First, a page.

Nuria’s journey: community, connection, and translating MiSP’s curricula

Mindfulness in Schools Project recently spoke with Escuela Oficial de Idiomas Navalmoral Headteacher, Nuria Cabellos González, about her mindfulness practice, how she discovered our curricula, and the benefits she has seen from it personally and professionally.

Tell us a little about you…

My name is Nuria Cabellos and I work in a languages college in Extremadura, a region in central-western Spain.

I came to this area about a decade ago and I am enjoying the wonderful countryside, personal and professional development and my job in the area. Having worked in a much bigger school in Madrid, coming to a smaller area closer to nature, is allowing me the possibility to slow down and have a greater balance between life and work.

Mindfulness has had a great impact on my life and it has helped me to connect with nature, myself and others in a way that I had not been able to do so before I learnt about it.

Photo of Nuria standing in front of a lemon tree holding a lemon and smiling
Nuria Cabellos González

How did you hear about Mindfulness in Schools Project (MiSP) and what have you gained from your practice?

I discovered MiSP while researching ways to develop my mindfulness practice and completed the .begin, Paws b and .b courses. I wanted to share the positive effects that mindfulness has had on me and wanted to share it with others.

In my last course at .b in Leeds, by chance, I met Isabel Rubió Gavidia, a psychologist and fellow Spaniard who was also working with MiSP Curriculum in her practice. After the course, she proposed that we revised the Spanish translation for .b courses and translated the videos. Translating and dubbing the course has been a mindful project where we also wanted to integrate the curriculum as part of our practice.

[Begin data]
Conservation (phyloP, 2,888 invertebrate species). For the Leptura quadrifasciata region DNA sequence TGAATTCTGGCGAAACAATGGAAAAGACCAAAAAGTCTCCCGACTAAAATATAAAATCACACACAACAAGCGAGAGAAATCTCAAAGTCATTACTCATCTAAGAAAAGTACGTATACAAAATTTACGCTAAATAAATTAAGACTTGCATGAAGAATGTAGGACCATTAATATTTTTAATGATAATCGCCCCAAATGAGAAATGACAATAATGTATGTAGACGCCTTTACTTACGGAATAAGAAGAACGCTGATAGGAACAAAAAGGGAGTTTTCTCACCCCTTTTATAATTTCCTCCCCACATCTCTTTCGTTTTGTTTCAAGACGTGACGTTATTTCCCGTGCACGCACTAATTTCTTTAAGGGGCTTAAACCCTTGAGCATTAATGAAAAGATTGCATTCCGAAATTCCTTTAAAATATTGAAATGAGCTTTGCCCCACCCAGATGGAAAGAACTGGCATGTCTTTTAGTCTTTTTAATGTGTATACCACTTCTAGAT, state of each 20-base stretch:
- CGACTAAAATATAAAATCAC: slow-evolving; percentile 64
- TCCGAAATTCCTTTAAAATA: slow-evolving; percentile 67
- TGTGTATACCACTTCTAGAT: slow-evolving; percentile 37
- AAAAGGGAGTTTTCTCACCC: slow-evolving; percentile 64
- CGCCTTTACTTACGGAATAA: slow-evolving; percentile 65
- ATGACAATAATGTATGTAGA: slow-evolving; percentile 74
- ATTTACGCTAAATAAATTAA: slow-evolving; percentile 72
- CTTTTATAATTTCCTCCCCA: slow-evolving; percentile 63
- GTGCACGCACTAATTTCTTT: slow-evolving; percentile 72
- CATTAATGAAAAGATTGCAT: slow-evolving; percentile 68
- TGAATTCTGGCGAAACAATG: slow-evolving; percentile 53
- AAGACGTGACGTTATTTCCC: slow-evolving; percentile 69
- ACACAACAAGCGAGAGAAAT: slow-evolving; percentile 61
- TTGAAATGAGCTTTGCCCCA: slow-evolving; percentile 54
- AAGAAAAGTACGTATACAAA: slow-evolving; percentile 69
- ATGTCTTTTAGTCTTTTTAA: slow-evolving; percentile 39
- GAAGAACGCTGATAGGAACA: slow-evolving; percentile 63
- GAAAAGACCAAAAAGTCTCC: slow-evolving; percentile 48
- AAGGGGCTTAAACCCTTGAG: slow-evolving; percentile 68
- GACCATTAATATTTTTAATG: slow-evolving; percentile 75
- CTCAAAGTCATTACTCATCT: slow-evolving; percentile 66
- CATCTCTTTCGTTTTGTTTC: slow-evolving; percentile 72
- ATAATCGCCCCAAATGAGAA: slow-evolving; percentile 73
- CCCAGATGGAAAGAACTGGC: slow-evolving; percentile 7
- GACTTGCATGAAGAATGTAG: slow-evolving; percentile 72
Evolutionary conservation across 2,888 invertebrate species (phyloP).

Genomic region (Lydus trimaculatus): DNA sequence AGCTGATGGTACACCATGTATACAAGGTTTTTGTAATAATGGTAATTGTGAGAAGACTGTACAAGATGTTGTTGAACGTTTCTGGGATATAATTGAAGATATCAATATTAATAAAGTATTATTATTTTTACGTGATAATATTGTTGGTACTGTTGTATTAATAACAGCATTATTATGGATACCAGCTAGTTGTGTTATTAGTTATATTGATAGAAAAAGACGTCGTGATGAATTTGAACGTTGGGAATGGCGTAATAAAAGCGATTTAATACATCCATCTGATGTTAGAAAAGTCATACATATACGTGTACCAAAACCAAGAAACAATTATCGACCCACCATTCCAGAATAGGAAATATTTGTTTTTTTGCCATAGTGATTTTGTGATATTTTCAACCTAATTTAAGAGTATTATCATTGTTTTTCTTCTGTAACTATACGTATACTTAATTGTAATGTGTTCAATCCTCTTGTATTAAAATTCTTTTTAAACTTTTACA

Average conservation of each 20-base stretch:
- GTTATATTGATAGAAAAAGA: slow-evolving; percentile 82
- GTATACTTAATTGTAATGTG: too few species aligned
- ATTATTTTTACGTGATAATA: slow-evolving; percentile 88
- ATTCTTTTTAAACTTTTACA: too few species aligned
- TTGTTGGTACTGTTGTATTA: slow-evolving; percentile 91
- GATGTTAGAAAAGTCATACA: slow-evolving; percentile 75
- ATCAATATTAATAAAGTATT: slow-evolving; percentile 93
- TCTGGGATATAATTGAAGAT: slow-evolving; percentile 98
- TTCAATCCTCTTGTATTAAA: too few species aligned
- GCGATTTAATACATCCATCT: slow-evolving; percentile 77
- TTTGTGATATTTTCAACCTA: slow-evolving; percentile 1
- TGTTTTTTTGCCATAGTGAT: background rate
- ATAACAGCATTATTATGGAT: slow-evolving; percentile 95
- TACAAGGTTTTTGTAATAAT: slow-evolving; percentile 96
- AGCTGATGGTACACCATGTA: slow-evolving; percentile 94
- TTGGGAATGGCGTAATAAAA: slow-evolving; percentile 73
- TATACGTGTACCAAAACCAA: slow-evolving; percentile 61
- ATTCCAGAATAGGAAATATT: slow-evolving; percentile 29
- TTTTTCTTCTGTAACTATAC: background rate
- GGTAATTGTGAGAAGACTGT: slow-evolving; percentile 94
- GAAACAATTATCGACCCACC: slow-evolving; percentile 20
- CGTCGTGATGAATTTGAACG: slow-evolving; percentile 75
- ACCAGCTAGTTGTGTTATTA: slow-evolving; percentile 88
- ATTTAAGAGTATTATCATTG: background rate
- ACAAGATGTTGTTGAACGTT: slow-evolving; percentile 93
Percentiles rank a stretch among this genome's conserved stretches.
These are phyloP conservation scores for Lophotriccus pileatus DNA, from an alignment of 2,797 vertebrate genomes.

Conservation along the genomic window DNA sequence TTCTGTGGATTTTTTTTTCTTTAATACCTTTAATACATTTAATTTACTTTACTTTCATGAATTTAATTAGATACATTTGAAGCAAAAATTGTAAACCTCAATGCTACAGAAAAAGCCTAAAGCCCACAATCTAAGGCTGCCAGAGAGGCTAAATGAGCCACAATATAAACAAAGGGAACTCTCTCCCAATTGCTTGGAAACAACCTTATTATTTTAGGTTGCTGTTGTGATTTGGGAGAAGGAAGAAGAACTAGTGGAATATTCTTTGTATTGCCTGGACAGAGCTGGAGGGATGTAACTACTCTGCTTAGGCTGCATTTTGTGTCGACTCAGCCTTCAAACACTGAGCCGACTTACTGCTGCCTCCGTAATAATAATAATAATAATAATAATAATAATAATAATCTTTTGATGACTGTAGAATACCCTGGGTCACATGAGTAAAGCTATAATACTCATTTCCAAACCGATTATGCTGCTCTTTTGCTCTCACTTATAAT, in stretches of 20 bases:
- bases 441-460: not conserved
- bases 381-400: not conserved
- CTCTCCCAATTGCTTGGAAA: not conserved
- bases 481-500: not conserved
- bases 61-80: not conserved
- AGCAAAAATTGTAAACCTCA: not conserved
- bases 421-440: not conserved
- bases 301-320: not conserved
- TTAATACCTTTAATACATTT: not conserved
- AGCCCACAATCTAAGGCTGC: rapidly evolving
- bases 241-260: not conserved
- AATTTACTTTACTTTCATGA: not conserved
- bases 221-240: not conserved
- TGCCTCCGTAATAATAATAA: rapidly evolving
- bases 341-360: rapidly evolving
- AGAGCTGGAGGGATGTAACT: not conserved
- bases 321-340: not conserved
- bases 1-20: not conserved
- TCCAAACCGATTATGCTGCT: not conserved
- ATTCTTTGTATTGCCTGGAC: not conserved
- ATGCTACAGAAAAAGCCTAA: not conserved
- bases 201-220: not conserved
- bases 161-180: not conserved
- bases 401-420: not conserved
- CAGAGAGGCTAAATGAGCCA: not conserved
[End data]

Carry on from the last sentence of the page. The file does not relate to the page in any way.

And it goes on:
A screenshot of a shared screen on Zoom with two women - Nuria and Isabel - appearing to the right of a Powerpoint with a MiSP lesson in Spanish
Nuria and Isabel meeting over Zoom to discuss translations

We have been meeting regularly online for the last couple of years to translate and dub the curriculum videos. Thinking of which term fits best for an accurate practice has been stimulating. It has been a challenging task too, and one which we both have enjoyed. MiSP has brought us together from different parts of Spain and we are now great friends.

How does the MiSP curriculum benefit your day-to-day?

The MiSP curriculum really helps me both in school – as a teacher and school manager – and outside school too.

The language I use to talk to myself and others has been a process of discovery and reflection! Stopping and doing a .b when things get busy, beditation (or ‘camitación’ as we translated it!), and savouring the good are practices that I have recommended to my students and colleagues in my school.

WATCH: Beditation by MiSP

Implementing the MiSP curricula certainly increases the relevance of mental health in the educational community. This is paramount in the challenging times that we live in as a society. Having a national and international community of MiSP amigos/amigas is wonderful!

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